The first few weeks on the job are a critical time for both a company and their new hire. Well-organized on-boarding reduces the cost of disruption on the first day and beyond. The better and more thorough the on-boarding process, the higher an employee’s chances of success. Both the new employee and the employer have a lot to learn about each other, and the expectations regarding how soon the new hire will become productive are typically very high.
10 Tips for Successful On-boarding
- Make practical preparations before the new hire’s first day. Prepare their office, set up technology (computer, email and phone), order business cards, notify other employees of the new hire, etc.
- Plan a pre-employment lunch or get-together with the new hire’s department and other employees. This is a great way for the new hire to meet their co-workers, and makes the first day less intimidating.
- Set goals right away. Remember that each new hire is unique, and that the capabilities and experience they bring to the role is what should dictate goals. The manager should help the individual figure out what they need to learn and what resources are necessary to be efficient and productive in working toward the goals. Prepare a timeline for each phase in the process.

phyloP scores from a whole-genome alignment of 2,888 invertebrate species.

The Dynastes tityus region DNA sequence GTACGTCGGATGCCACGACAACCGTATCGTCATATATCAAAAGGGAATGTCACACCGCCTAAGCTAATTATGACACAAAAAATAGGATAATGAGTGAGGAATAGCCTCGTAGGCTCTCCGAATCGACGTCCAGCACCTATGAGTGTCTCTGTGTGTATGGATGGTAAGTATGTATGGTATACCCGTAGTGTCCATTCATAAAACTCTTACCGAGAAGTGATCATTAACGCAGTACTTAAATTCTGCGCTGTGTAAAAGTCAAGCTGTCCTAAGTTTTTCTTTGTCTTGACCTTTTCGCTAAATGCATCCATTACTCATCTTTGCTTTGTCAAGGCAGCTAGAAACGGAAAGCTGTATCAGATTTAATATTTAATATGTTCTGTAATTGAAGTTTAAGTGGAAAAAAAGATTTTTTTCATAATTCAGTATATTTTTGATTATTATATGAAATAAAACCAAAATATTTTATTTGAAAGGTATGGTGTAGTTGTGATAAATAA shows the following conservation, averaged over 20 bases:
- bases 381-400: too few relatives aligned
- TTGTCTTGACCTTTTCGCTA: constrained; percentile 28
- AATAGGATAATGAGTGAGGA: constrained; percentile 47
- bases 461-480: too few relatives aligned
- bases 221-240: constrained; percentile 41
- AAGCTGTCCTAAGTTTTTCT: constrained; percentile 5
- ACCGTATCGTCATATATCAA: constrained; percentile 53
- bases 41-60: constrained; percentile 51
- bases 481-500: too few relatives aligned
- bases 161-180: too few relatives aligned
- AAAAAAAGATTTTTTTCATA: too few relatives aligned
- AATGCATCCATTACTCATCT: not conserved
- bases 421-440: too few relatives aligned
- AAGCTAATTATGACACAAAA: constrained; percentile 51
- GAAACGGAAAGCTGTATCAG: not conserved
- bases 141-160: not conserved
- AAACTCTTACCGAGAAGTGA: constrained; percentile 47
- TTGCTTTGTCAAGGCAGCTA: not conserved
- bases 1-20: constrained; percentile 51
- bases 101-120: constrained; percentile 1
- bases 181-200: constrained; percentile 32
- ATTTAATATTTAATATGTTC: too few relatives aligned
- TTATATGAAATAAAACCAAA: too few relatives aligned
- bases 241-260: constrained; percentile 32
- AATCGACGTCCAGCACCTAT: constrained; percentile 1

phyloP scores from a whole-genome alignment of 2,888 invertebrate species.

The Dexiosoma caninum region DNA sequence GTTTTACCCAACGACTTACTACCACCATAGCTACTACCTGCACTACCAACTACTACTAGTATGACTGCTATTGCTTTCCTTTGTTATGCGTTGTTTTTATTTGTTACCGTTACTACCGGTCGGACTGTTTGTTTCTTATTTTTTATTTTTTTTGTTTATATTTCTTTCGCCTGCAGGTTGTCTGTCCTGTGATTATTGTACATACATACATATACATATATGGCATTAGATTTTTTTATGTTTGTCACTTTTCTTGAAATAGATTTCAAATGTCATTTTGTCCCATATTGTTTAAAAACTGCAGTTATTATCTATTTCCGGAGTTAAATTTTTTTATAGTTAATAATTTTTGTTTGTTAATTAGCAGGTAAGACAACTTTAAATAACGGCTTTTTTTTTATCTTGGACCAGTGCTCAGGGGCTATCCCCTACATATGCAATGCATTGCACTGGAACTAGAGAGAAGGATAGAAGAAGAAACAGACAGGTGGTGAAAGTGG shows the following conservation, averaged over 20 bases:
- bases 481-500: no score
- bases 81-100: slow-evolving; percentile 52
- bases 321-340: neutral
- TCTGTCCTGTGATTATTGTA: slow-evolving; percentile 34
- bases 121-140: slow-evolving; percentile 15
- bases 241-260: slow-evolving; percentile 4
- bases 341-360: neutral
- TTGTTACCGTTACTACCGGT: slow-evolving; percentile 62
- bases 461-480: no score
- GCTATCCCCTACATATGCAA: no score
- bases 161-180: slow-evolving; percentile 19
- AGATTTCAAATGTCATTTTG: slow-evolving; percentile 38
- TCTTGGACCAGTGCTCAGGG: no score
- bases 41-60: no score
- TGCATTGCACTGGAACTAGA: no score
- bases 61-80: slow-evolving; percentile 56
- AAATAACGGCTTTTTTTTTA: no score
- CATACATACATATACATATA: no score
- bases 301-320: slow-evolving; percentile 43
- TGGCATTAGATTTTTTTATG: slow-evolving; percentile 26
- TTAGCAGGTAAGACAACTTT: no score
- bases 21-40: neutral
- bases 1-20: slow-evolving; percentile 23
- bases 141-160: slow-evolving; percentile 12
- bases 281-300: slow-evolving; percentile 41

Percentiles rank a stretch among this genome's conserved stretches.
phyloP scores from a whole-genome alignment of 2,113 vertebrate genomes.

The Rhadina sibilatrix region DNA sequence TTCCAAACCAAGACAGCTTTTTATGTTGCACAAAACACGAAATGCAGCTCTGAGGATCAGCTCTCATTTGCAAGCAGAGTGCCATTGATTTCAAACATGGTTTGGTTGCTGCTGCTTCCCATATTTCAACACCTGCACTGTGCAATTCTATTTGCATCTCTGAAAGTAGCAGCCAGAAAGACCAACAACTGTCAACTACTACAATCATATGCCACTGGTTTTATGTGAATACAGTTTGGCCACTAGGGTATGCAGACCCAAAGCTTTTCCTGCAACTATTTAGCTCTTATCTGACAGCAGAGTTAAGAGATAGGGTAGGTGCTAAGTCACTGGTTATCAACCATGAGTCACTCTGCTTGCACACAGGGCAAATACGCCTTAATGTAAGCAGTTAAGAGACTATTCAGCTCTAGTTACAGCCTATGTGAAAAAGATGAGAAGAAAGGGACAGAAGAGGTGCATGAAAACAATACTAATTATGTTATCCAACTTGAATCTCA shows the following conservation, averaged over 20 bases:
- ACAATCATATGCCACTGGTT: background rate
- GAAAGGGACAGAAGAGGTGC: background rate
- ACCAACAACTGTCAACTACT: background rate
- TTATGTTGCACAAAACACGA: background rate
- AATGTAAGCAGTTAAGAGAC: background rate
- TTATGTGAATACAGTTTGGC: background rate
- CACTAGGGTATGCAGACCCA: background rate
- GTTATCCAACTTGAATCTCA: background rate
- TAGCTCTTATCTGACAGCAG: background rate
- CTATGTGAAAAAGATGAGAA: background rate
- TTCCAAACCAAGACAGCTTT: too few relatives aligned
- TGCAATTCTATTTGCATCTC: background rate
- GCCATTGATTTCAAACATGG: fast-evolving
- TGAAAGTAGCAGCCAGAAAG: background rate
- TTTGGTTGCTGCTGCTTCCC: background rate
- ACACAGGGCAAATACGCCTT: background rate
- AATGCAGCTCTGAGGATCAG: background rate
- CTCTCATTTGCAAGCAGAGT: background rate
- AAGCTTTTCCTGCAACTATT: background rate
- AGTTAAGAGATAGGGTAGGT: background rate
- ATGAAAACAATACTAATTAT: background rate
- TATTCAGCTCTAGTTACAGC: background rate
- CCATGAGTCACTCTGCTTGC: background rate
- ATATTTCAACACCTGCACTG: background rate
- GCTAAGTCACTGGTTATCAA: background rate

- Make sure goals and timing are reasonable, measurable and attainable. This is especially important if because of the recession you combined two or more positions into one position. Encourage the employee to set a few of his or her own goals; this typically results in a higher chance of success.
- Establish performance metrics and benchmarks early. Schedule regular checkpoints to make sure everything is on plan (allowing for adjustments as needed).
- Plan a day (or more if needed) for the new hire to meet with each other person and department they will interface with on a regular basis. Ample time should be allowed to learn each person’s role (and the new hire’s role in working with them) and for building rapport. Spending a day or more actually performing each role leads to even greater learning, insights and team building.
- Assign a mentor to help the new hire assimilate to the company culture. The mentor does not have to be someone in the new hire’s own area or department but they should be someone who is highly respected within the company, and who can meet with the new hire regularly and informally. They can help the new hire understand company protocols and behavior expectations, as well as guidance on the best way to navigate the organization and its decision-making and approval processes. The mentor is to be a constant resource for the new hire before the first day (if possible) and throughout at least the first three months. This relationship, especially when established early, can be a key factor in the new hire’s long-term success and loyalty to the company.
- Communicate with the new hire — often. Let them know they are important to the company and that the company is excited about having them on board.
- Be flexible with the new hire. Understand that, especially if they are new to the area, there may be times when they need to be out of the office. If work-life balance was touted in the interview process, this is a good time to live up to it.
- Don’t overlook on-boarding internal transfers. On-boarding a current employee into a new role or department requires many of the same activities as a new company hire including orientation, training and assimilation into their new department.